• U.S. Report Cites 'Persistent' Chinese, Russian Spying for Economic Gain.
  • Groupon IPO Could Price as High as $21.
  • White House to Be Subpoenaed for Solydra Documents. A Republican-led House panel has agreed to subpoena White House documents related to Solyndra Inc., the failed California solar company that received a half-billion-dollar federal loan. By a 14-9 vote, a House Energy and Commerce subcommittee authorized Chairman Fred Upton to issue subpoenas to top White House officials. GOP lawmakers say the subpoenas are necessary because the White House has denied or delayed requests for thousands of documents related to Solyndra. The Fremont, Calif., company received a $528 million federal loan before filing for bankruptcy protection and laying off 1,100 workers.
Business Insider:
Zero Hedge:
  • More Lawsuits Likely In Hedge-Fund Linked CDO Cases. Merrill Lynch and Standard & Poor's may face civil charges over their sale of collateralized debt obligations allegedly structured on behalf of Magnetar Capital. The Securities and Exchange Commission hopes to file the lawsuits in the next few months, the Financial Times reports, ending a probe that has already ensnared Citigroup, Goldman Sachs and JPMorgan Chase. All three banks settled the allegations. But the SEC is still looking into a $1.5 billion CDO set up by Merrill Lynch, now part of Bank of America, for Magnetar, as well as another structured by Mizuho Financial Group and rated by S&P. The latter would be the first such case against a rating agency. "It's fair to say we're not at the end," Kenneth Lench, head of structured and new products enforcement at the SEC, told the FT. "There will be a handful of additional cases, I believe, over the next several months."
  • Islamist Jihad Ready for All-Out War With Israel. The Palestinian militant group Islamic Jihad, which traded deadly fire with Israel at the weekend in Gaza, does not expect a subsequent truce to last long and has at least 8,000 fighters ready for war, a spokesman said. Islamic Jihad is the second largest armed group in Gaza, after Hamas, which rules the tiny Mediterranean enclave. The two share a commitment to the destruction of Israel and both are classified as terrorist groups by most Western governments. However, while Hamas has recently spent much of its energy on the business of government, Islamic Jihad has kept its focus firmly on the conflict, gaining in prominence and enjoying significant backing from Muslim supporters, including Iran. "We are proud and honored to say that the Islamic Republic of Iran gives us support and help," Abu Ahmed, the spokesman for Islamic Jihad's armed wing, the Jerusalem Brigades, told Reuters in a rare, long interview. He denied widespread reports that Iran had provided his group with arms and smiled at suggestions it now receives more sophisticated weaponry from Tehran than Hamas. He also declined to comment on rumors that the Jihadists were trained by Iran.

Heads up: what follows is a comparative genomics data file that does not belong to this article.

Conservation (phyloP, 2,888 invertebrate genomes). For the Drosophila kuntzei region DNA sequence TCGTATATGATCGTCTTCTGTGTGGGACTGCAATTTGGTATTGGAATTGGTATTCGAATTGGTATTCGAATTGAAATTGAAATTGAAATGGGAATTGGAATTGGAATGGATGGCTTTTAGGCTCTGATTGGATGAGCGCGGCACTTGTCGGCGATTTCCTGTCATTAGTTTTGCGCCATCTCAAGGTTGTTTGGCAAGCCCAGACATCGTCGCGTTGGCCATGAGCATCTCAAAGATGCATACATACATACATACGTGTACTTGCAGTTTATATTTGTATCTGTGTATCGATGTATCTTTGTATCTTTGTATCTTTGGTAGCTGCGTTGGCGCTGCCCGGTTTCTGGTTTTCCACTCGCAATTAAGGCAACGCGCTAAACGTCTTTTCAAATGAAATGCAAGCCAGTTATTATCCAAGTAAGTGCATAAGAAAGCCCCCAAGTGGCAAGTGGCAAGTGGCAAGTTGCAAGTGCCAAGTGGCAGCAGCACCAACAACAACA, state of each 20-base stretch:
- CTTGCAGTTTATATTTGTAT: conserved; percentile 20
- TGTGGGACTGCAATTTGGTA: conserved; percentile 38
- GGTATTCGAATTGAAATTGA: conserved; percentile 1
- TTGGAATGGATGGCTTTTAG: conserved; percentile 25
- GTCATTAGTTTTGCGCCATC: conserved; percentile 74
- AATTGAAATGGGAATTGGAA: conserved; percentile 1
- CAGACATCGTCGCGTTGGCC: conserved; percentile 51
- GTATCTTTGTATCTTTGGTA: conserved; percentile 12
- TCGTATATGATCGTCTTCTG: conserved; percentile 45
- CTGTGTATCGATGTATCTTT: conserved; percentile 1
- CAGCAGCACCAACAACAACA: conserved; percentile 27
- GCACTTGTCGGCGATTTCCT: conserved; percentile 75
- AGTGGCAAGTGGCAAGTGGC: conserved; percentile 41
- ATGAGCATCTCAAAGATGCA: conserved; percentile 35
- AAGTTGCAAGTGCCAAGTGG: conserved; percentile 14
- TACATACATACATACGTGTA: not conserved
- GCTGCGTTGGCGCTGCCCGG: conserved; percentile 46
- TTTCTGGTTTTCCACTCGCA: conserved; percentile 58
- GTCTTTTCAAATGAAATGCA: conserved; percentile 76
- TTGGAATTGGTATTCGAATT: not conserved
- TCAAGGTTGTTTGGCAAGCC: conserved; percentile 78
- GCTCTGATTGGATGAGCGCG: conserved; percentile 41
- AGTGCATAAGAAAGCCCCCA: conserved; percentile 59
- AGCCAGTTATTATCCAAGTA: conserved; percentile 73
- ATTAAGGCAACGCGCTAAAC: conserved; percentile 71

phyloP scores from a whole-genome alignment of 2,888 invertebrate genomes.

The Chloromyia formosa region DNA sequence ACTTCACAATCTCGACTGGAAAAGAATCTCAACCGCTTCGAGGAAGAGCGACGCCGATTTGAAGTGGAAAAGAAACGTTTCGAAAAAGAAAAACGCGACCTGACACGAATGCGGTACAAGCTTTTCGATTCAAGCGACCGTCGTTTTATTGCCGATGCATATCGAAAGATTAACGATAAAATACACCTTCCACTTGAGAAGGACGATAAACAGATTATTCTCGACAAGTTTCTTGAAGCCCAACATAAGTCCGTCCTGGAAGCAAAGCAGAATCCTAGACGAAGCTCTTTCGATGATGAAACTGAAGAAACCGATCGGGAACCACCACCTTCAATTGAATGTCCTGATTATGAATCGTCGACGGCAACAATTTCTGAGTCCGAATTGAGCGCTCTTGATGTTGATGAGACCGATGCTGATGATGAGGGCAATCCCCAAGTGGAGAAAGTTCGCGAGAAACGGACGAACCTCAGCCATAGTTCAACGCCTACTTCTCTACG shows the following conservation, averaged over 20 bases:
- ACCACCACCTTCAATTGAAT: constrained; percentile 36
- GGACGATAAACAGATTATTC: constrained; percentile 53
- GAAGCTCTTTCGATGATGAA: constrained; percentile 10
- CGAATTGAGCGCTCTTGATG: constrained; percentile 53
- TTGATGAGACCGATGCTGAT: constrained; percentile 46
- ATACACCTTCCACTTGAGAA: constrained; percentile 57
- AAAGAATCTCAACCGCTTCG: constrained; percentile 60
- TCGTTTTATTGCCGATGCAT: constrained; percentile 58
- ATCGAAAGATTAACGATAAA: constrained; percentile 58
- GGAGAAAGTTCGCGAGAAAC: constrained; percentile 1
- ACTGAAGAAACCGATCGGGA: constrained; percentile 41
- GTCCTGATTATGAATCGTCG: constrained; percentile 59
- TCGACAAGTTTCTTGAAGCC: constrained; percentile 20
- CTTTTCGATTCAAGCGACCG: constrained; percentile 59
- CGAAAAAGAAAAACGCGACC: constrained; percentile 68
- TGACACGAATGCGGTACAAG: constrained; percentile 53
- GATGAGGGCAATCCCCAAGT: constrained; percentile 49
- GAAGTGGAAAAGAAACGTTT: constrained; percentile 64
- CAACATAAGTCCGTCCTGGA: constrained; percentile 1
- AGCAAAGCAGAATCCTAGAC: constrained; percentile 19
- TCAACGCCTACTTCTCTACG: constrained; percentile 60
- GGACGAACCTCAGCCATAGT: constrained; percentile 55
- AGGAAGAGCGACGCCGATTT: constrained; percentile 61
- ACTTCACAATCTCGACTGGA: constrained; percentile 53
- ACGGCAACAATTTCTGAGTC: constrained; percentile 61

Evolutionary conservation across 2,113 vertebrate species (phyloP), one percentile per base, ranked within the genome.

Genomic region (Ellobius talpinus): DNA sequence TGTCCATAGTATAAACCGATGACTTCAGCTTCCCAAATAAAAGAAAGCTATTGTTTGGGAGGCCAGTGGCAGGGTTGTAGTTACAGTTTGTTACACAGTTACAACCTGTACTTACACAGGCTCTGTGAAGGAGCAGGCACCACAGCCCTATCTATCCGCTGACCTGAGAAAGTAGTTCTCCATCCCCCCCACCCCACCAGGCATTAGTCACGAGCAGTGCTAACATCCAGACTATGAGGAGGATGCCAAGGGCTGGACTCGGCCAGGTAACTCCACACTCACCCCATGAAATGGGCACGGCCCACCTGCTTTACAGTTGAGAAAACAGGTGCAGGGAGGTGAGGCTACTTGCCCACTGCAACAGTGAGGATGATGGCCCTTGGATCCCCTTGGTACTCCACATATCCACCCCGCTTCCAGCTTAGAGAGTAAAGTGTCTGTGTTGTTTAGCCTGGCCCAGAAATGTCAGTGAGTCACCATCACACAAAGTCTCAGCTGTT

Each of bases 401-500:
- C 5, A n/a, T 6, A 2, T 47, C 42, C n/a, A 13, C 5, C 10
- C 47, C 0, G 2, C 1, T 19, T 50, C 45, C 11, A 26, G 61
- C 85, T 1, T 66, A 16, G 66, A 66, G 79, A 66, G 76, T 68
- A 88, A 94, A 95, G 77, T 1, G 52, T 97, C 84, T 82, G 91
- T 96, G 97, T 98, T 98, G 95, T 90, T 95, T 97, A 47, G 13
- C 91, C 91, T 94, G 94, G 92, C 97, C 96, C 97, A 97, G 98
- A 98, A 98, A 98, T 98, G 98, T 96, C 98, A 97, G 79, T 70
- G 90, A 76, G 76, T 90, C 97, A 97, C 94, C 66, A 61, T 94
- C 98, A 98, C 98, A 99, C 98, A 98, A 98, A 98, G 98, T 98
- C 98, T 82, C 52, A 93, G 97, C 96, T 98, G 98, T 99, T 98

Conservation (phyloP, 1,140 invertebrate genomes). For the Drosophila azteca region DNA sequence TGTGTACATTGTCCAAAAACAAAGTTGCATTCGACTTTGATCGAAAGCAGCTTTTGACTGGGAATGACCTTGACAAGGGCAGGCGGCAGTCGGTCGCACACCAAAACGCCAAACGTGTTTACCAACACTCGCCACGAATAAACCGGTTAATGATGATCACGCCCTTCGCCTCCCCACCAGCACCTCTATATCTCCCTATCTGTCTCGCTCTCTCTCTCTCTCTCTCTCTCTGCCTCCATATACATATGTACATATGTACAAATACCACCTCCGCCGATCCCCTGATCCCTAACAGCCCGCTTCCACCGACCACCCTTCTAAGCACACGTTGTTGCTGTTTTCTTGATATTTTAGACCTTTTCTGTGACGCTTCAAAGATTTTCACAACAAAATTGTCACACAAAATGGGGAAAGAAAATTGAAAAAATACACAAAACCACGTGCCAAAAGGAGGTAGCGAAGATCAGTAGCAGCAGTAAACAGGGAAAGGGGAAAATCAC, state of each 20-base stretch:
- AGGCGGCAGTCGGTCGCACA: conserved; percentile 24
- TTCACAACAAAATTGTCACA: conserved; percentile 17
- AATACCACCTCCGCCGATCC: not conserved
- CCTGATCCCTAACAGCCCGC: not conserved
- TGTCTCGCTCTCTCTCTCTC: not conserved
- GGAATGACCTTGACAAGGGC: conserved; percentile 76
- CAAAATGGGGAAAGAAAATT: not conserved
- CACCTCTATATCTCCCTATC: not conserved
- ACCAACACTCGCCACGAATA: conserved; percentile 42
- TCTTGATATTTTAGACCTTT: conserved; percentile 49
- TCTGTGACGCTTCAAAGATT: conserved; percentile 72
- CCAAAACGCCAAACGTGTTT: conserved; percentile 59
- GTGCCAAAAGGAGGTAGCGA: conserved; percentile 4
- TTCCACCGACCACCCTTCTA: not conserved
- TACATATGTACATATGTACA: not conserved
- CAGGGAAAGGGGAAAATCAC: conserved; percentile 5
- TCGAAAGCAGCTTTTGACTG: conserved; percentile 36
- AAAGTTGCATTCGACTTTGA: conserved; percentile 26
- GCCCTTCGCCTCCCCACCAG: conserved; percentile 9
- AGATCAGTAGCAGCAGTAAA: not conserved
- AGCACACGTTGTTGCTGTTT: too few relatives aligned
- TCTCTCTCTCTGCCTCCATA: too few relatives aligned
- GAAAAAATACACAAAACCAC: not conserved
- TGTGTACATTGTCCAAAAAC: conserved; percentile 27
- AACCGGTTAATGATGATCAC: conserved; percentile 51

• Debt Crisis: Live. George Papandreou rejects calls from Greek opposition leader Antonis Samaras to resign, while his plans for a referendum over the bail-out package are scrapped.
  • Chinese Rare Earth Prices Collapse. The rare earth sector in China, which had seen the two biggest domestic rare earth producers, including Inner Mongolia Baotou Steel Rare Earth Hi-Tech (600111), halting production recently in a failed bid to fight falling prices, is now facing a huge selloff, reports Economic Information. With recent media reports that the government is planning to introduce specialized invoices for the rare earth sector in order to better control industry output, curb illegal sales and smuggling activities, small companies which possess rare earths from unidentified sources had begun to dump their inventory of rare earth minerals on the market. This led to the price of such rare earth minerals plunging to 100,000 yuan per ton, compared with the price of more than 300,000 yuan per ton for rare earth minerals from official sources. Market insiders said there were many companies and individuals conducting private mining and extraction of rare earth minerals in order to take advantage of the surge in prices earlier in the year. Due to the lack of proper surveillance and control measures, the rare earth minerals produced by these companies and individuals flooded the market, accelerating the formation of a bubble. The trend of rising rare earth prices began to reverse in July when orders from downstream customers shrunk by half from the second quarter, while two-thirds of the downstream companies either halted production, or were operating at reduced capacity.